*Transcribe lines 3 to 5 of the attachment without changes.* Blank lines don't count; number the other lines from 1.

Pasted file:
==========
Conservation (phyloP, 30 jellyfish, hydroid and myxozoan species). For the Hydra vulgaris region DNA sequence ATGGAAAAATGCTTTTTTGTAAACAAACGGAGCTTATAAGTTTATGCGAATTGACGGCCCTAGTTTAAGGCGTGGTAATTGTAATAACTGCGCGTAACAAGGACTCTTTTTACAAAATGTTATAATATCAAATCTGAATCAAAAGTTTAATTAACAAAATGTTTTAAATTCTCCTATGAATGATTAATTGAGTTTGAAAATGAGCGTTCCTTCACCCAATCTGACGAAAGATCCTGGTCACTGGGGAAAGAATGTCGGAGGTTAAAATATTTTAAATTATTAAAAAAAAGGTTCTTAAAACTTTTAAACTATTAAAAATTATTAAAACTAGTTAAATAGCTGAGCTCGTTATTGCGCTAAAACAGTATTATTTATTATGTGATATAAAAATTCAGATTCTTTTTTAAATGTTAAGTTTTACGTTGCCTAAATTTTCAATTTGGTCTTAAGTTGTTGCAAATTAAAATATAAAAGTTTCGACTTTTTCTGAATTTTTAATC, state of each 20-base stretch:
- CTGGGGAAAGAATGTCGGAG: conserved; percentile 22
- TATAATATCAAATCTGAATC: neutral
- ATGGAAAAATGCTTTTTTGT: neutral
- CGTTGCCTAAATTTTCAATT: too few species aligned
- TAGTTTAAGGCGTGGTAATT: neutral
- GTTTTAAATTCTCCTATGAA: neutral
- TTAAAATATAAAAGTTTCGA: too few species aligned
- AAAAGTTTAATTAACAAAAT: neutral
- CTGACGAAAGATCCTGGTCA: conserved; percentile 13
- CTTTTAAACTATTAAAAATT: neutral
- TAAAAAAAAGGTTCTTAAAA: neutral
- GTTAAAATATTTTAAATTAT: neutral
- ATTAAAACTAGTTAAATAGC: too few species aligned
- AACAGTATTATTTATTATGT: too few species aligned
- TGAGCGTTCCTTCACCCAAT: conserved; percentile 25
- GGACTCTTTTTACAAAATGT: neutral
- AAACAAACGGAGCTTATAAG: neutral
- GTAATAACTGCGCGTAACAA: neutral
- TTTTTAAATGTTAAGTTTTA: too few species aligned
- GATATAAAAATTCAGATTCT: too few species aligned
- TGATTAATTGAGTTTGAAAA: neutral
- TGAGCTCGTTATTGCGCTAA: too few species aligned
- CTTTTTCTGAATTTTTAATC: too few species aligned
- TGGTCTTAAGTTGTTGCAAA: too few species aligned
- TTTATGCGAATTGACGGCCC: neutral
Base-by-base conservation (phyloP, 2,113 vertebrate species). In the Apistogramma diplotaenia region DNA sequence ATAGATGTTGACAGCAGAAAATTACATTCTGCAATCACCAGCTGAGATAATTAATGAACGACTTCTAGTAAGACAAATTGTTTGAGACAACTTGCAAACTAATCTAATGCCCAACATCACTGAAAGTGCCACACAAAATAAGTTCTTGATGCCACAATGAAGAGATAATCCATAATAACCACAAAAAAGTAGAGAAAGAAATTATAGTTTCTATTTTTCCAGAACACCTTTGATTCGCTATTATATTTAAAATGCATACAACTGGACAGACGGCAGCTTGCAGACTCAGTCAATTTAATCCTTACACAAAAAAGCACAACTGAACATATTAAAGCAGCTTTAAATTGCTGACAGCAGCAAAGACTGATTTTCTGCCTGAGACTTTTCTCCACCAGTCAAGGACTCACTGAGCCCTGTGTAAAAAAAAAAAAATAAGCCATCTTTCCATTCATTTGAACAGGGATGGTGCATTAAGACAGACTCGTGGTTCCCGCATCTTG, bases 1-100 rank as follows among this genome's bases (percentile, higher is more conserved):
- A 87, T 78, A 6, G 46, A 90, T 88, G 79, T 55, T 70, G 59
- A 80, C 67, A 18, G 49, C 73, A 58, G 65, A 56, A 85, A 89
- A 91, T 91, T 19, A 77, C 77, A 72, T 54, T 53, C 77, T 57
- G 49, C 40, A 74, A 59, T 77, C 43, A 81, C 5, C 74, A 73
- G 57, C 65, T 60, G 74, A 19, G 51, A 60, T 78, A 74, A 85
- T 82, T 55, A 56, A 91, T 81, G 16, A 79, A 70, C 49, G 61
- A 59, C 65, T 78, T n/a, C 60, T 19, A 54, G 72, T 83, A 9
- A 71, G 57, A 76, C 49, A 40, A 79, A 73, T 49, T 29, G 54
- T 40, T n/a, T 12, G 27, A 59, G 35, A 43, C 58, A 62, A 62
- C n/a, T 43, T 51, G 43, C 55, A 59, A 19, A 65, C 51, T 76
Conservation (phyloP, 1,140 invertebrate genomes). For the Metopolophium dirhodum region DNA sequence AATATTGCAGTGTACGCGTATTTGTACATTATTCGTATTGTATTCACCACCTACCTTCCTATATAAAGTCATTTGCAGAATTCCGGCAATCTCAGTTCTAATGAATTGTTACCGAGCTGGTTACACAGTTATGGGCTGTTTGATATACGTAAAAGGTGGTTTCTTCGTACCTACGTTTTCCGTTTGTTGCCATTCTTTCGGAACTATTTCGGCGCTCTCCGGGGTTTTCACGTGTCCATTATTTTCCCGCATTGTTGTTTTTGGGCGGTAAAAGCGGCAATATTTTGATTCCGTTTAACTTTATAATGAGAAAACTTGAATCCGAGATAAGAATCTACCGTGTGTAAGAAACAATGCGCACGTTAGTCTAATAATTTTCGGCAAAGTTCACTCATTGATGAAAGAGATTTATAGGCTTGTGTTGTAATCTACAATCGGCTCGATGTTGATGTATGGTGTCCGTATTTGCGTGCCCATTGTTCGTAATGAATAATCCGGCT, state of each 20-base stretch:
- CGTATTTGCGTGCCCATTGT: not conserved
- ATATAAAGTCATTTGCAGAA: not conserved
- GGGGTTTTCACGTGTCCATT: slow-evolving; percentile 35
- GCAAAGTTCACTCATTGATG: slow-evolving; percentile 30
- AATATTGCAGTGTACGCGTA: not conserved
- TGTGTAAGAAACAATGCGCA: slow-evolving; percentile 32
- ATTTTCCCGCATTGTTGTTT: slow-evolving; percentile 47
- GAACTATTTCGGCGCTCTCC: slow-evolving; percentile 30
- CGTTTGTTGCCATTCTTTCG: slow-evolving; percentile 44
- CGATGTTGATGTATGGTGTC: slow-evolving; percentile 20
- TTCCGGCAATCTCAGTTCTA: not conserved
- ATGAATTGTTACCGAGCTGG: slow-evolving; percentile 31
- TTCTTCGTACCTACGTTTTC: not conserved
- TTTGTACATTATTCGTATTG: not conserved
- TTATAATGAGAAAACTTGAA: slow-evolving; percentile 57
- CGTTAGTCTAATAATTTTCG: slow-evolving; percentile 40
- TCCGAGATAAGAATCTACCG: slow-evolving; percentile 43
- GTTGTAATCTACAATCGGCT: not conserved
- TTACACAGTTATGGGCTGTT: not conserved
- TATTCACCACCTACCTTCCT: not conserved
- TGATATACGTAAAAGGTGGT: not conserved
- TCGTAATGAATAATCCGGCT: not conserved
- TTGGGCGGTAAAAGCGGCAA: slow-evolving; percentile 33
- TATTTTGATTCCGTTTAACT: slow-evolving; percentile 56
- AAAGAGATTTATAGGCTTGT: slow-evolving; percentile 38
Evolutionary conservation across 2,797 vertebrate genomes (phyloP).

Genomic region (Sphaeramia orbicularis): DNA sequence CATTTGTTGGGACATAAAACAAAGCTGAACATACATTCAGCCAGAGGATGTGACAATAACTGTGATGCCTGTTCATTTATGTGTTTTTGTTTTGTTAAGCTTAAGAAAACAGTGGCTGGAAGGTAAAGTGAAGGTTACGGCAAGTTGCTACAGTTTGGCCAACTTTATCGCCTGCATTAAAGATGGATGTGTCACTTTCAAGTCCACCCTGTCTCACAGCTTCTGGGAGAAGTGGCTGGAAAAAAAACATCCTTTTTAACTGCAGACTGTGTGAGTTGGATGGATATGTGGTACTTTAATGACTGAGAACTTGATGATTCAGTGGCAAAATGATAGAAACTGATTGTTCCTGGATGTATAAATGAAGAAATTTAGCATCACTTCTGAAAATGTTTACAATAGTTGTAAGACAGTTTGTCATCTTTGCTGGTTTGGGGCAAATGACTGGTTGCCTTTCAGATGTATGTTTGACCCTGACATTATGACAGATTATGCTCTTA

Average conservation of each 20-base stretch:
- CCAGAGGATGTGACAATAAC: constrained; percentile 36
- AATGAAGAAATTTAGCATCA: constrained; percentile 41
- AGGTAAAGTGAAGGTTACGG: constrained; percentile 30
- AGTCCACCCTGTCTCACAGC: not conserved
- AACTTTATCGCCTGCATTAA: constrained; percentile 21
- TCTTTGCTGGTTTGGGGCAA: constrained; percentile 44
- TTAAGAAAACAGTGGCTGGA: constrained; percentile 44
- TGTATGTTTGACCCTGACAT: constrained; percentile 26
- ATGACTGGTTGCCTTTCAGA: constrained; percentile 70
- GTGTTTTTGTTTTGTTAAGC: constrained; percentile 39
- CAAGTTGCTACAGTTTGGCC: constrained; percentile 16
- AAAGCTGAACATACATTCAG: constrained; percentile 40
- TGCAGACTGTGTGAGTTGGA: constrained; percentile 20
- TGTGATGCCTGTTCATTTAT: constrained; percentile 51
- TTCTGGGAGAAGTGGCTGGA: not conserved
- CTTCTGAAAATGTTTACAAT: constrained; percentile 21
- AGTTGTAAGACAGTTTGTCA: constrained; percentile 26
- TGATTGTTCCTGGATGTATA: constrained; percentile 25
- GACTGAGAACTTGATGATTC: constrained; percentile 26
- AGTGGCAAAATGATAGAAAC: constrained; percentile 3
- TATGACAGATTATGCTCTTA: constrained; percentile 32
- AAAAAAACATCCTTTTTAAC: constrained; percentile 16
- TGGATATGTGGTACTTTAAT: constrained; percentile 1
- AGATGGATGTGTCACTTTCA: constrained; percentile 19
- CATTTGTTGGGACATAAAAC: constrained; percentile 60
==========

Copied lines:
- TATAATATCAAATCTGAATC: neutral
- ATGGAAAAATGCTTTTTTGT: neutral
- CGTTGCCTAAATTTTCAATT: too few species aligned